11. The inside is also important
The car’s interior is a big part of the design and has a big impact on usability, so you want to show it off in your photographs.
What does the car look like on the inside? You can focus on the features or a specific knob or switch. Photograph the texture of the seat’s fabric, anything that’s special about it.
Capture the view from the inside. You can try to shot the landscape through the windshield with the steering wheel to place the viewer in the driver’s seat.
Correctly exposing both the interior and exterior such as in the photo above require the use of a complex lighting setup, or editing techniques such as HDR or image stacking.
12. Include some context
It’s always a good idea to leave enough space around the vehicle to put it into context. To make better use of the scene around the subject, follow the basic photography composition rules.
This is especially true when you’re on location, or if you’re shooting a driving scene. The last thing you want is to capture the best moment, but accidentally cut out a piece of the car.
13. Try different angles
Shooting cars at eye level can make good descriptive photos, but they’ll probably lack in creativity. To find your personal style and add a wow factor to your images, you should try different angles.
Don’t be afraid to get yourself dirty; get low on the ground or climb a tree – whatever it takes to get the best shot.
You can even try drone photography – some beautiful scenic roads can serve as perfect locations for your car photography project, but you’ll need to remember to edit out any shadows or reflections caused by the drone.
14. Check the background
It’s always important to consider the background when you’re shooting cars. The vehicle is the focal point, so the background can’t be distracting the viewer from it.
You can choose a background that complements the subject – something that puts it into the context or tells a story. It can be a landscape or an urban location like a parking lot.
Otherwise, you can choose a neutral background: a solid color that contrasts with the car’s color or the classic white, black or grey.
15. Tell a story
As with any other type of photography, it’s important to tell a story so that people can relate to and engage with your photos.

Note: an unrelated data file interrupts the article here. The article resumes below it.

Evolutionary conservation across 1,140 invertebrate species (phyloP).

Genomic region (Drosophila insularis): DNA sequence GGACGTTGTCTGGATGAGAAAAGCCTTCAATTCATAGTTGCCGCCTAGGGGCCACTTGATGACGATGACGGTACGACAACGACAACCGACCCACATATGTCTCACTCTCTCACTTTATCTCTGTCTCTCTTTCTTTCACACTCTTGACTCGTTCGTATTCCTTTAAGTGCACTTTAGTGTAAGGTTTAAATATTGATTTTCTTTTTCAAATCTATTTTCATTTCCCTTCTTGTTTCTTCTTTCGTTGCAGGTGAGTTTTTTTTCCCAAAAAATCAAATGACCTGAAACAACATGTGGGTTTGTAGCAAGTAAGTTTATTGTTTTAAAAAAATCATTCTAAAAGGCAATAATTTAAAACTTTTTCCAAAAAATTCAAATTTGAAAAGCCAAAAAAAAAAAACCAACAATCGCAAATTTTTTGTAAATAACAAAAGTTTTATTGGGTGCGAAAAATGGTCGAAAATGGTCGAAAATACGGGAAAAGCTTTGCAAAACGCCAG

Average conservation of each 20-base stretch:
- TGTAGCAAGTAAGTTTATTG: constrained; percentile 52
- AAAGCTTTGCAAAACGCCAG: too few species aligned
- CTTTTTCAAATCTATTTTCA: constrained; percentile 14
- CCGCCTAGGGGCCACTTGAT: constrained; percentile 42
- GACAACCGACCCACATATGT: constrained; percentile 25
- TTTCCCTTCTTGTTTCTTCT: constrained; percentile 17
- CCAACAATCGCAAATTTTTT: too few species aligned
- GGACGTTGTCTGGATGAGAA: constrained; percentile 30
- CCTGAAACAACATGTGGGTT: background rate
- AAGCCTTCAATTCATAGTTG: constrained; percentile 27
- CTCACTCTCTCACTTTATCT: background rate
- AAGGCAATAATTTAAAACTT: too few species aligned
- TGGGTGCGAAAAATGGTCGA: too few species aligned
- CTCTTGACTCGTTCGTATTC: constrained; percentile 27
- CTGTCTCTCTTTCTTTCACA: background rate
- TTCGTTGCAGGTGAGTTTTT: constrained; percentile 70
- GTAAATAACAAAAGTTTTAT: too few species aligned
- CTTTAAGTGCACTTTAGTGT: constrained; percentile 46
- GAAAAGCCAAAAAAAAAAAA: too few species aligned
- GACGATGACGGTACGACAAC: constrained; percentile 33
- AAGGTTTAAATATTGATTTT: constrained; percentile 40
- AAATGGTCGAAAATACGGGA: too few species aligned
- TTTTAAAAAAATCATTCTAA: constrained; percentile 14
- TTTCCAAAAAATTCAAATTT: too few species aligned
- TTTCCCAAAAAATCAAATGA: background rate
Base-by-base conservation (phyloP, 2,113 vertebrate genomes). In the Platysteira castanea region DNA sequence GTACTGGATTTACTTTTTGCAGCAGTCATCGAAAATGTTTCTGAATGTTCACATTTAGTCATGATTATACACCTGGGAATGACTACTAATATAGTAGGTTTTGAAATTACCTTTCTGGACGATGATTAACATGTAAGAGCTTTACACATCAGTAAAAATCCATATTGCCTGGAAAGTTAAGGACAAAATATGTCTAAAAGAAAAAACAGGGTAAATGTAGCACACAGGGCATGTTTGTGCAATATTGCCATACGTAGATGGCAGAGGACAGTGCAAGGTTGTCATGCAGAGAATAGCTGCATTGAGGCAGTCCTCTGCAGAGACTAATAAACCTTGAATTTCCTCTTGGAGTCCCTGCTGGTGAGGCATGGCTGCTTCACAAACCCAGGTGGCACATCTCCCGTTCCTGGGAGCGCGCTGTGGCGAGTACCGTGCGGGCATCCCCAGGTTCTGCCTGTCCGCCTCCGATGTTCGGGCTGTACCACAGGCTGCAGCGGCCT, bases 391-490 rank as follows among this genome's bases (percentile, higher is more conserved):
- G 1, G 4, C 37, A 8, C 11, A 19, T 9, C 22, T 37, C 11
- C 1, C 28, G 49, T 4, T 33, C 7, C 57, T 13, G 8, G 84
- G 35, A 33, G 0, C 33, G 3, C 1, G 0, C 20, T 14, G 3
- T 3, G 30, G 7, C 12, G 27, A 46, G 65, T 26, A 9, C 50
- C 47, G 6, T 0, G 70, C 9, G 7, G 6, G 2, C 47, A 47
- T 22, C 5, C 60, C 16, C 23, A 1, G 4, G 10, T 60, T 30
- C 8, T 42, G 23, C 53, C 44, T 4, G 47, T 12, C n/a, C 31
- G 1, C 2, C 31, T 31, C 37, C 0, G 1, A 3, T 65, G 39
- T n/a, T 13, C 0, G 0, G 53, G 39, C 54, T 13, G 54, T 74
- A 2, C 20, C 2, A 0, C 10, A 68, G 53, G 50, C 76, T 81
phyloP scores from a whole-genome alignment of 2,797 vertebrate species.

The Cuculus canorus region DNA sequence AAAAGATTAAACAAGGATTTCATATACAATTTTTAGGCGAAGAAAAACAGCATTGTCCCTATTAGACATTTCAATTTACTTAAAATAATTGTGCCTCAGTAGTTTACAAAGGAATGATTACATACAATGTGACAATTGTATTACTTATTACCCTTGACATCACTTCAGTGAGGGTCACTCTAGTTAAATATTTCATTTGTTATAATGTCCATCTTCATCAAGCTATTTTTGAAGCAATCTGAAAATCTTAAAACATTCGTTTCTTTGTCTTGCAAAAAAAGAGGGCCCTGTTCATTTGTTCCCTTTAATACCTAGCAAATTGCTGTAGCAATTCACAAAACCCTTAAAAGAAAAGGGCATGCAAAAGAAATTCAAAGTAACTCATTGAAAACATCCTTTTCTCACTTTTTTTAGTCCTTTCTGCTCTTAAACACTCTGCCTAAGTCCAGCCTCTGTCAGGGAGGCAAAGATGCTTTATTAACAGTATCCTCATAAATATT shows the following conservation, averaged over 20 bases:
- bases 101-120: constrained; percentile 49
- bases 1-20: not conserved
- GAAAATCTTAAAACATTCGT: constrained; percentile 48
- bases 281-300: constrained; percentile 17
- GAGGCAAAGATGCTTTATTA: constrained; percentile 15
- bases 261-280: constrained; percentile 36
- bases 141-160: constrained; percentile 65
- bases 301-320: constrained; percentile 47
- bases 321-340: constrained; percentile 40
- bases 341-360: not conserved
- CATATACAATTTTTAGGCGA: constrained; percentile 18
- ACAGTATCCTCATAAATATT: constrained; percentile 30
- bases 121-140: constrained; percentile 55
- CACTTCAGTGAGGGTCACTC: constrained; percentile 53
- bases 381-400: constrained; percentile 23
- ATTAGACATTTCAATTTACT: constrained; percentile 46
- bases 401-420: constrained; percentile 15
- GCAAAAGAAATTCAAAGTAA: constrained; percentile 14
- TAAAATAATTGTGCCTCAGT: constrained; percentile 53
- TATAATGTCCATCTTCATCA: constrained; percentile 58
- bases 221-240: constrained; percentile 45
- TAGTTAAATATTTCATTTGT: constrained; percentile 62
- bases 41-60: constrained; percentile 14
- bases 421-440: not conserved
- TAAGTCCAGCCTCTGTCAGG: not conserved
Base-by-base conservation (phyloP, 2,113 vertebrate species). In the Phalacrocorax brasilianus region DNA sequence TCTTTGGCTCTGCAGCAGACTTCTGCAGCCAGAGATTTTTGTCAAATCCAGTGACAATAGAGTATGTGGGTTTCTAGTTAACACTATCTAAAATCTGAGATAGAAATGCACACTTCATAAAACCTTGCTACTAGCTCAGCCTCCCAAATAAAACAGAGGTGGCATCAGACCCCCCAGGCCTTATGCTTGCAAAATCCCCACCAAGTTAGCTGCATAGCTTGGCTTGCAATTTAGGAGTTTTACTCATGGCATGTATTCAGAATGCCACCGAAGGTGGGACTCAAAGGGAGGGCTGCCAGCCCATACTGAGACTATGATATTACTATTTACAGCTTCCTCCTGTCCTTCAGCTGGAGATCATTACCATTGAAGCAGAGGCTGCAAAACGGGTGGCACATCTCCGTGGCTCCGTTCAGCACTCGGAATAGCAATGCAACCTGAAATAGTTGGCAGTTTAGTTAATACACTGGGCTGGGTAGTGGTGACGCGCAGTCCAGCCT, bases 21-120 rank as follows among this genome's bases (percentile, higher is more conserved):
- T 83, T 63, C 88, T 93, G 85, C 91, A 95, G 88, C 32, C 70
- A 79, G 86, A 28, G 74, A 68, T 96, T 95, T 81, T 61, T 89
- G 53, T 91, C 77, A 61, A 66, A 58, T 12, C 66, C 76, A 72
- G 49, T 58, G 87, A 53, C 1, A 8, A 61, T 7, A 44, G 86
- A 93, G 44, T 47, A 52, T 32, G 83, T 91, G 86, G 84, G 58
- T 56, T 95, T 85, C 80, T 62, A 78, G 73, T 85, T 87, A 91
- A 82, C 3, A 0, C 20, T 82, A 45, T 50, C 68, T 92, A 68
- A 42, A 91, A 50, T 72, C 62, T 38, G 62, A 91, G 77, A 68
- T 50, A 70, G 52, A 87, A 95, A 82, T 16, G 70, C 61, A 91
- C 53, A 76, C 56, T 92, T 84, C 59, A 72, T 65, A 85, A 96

Is it a family car? What makes it one? Maybe because it has a lot of interior space for everyday errands or because it’s safe to go on a day trip. Show that in your picture, pick the right locations and maybe include the family.
Is it an all-terrain vehicle? Shoot it on a muddy road with people living an adventure. Ask for some guidelines from your client during the briefing so you can plan ahead.
16. Post-production is the icing on the cake
Most famous car photographers incorporate post-production into their car photography workflow. If you use Lightroom, you can batch edit several images shot in similar lighting conditions, but with Photoshop you can do more complex editing.
Of course, you can also use free software such as GIMP, an open-source photo editor with some handy plugins to make editing quicker.
The first thing to do is to adjust the curves, white balance, saturation, and overall image exposure. You can also crop your photo if you think it’s necessary. In Lightroom, you can use crop overlays to help you with your composition.
One of the most common retouches for car pictures is fixing the sky. Sometimes when you correctly expose the subject, you overexpose the sky. You can adjust it in post-production, especially if you shot your images in RAW format.
As mentioned before, cars are very reflective, so you might want to zoom in and check there isn’t anything distracting. For example, you or your gear might appear in one of the reflections. If you do, use the clone and heal tools to fix it.
You should also ‘clean’ the car and the road from any dirt, smudges or anything unflattering and distracting.
Most photography of cars can benefit from a little extra sharpening. Make sure you don’t overdo it because you don’t want to introduce noise into the photo.
You can also do some dodge and burn to highlight the reflections and darken the shadows. This way, you’ll enhance the shape of the car.
See also: How do you Photoshop wheels on a car?
I hope this article got you excited about automotive photography.
Photographing cars is fun and rewarding, but it’s a big mistake to think that a beautiful subject will make a wonderful picture.
Even the most well designed and expensive vehicle can look dull if you just go out and shoot the car. So, make use of these car photography tips to take the most eye-catching images regardless of what kind of car you have in front of the camera.
If you have any questions or suggestions, please let us know in the comments section.